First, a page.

RN Residency Essay

  1. I will be applying for an RN residency program this coming summer and I wanted to get a head start on my essay so I won't be scrambling to get it done at the last minute. I was just wondering if you guys would mind proof reading and providing any tips on ways to improve the essay. It has to have three things- our top three choices of where I would like to work, why I'd be a good fit, and my goals for the future. Any help wound be appreciated! I feel like my first and last paragraph are iffy, but think my second paragraph is good!

    To start off, I want to list my top three choices of specialties I would like to work in should I get accepted into the residency program. My very first and top choice is Labor and Delivery. It has always been my dream and goal to become a labor and delivery nurse, so that is where I'm hoping to be placed. My second choice is adult psych. As for my third choice, it would be surgery.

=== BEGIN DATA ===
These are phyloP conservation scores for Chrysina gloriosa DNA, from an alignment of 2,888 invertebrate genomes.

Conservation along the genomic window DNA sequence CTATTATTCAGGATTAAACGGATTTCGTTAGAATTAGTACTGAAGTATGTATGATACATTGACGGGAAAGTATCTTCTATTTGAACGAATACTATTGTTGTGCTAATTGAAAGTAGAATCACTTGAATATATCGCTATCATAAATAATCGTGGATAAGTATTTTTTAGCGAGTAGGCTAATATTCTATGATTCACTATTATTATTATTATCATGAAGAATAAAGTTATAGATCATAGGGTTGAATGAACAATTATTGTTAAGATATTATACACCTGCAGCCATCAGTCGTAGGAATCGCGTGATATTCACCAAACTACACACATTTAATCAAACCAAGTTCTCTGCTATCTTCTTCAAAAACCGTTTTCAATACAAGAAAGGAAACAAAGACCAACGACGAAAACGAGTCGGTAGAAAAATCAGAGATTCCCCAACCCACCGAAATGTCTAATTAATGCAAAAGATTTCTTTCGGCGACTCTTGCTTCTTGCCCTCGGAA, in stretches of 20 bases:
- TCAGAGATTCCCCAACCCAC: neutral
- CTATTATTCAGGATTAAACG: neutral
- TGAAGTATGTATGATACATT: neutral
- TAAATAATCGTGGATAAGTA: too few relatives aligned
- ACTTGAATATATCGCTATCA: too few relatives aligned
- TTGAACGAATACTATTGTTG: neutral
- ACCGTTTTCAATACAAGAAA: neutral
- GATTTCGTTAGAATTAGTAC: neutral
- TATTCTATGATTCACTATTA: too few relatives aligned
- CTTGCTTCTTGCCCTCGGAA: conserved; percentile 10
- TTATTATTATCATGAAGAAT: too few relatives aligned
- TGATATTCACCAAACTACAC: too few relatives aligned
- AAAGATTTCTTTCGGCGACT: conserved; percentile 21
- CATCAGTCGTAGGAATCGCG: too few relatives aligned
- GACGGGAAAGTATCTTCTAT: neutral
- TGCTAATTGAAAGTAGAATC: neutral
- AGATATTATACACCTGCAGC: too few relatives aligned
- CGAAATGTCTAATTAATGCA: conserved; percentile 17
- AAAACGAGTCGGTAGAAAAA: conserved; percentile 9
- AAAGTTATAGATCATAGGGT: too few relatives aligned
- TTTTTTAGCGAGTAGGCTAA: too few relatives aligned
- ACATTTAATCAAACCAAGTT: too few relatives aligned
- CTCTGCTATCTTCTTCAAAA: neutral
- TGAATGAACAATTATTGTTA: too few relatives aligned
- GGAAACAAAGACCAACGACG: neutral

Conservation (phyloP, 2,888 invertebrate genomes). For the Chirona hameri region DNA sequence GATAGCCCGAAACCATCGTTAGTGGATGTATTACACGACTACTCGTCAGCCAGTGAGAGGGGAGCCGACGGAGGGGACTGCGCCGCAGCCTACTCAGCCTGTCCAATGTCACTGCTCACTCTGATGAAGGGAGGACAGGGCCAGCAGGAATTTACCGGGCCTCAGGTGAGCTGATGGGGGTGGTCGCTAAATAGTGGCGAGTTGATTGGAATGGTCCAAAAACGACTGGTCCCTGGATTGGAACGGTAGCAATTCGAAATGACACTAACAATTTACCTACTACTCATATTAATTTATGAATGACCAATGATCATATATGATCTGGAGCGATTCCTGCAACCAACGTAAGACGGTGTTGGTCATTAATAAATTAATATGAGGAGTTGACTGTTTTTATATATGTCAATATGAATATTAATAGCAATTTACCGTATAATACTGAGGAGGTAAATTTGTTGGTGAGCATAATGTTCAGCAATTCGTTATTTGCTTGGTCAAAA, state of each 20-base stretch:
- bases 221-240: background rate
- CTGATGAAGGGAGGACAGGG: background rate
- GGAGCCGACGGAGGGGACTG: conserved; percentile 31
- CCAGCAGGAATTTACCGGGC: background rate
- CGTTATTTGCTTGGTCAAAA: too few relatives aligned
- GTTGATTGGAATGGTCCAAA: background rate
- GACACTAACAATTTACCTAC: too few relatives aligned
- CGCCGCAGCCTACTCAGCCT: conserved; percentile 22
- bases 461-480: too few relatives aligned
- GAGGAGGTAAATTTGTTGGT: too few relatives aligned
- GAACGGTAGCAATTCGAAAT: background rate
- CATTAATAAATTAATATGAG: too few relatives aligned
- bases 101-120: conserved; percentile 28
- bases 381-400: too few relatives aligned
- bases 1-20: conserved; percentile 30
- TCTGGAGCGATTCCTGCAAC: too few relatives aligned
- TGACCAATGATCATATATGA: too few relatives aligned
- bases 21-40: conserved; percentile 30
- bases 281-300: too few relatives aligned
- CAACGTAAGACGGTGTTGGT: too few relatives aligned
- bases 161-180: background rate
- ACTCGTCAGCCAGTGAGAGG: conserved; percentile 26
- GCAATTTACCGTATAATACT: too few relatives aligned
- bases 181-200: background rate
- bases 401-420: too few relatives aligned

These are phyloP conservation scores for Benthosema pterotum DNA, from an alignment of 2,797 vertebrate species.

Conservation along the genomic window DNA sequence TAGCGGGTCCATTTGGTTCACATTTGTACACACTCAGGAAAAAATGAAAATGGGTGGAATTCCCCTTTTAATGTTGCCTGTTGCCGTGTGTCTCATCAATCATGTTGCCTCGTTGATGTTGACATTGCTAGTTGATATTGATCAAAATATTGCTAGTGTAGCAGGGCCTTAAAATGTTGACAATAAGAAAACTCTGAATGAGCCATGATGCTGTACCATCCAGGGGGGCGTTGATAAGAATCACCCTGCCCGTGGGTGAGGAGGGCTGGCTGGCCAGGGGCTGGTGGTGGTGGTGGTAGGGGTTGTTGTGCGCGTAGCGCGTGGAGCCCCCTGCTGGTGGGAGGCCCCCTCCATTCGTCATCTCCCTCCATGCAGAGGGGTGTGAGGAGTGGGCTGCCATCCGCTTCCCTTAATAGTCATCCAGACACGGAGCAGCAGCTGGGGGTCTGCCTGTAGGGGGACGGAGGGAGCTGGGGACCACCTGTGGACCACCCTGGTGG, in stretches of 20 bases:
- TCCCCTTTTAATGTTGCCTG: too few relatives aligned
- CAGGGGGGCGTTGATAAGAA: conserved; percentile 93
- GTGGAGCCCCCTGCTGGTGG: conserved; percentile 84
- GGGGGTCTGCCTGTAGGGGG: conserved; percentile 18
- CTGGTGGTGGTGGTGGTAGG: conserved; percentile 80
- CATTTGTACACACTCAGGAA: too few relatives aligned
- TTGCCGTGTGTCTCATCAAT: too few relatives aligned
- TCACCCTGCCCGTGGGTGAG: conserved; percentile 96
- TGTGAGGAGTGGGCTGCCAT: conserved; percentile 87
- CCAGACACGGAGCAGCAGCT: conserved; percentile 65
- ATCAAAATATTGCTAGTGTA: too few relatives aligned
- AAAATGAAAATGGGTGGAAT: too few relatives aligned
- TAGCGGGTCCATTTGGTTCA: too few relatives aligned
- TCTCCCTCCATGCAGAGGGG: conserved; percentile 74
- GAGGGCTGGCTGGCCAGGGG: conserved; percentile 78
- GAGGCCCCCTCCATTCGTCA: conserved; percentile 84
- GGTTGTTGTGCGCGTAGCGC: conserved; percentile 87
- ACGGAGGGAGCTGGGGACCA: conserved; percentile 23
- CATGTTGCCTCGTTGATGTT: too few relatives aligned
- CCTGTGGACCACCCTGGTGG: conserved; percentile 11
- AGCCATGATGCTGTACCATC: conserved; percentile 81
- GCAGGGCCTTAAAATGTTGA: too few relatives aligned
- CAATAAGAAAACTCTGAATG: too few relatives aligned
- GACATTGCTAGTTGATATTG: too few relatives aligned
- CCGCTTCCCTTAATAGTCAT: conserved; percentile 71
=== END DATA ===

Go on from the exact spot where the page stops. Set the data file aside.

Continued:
I have been working as an LPN since August of 2016, and since then I have gained experience in a long-term care facility and experience in home care. It's because of this experience that I believe I will be a good fit for (insert facility name here) because I am able to connect with my patients. I have learned how to not only listen to what they are saying, but to also assess their body language and nonverbal communication. I believe I will be an asset to (facility name) because I have a strong work ethic and a passion for my patients. I bring enthusiasm for this profession, the ability to work well with my colleagues and healthcare team, and a love of learning that will continue in my career as an RN. I come to work with a positive attitude and the desire to uplift those around me, whether it be patients or other staff. Given the chance, I will work hard with your nursing team and deliver my best efforts to provide quality care for the patients. I have only heard positive remarks about your healthcare system during my clinical rotations and from current and former employees. I hope to be a permanent part of your staff after the conclusion of this program.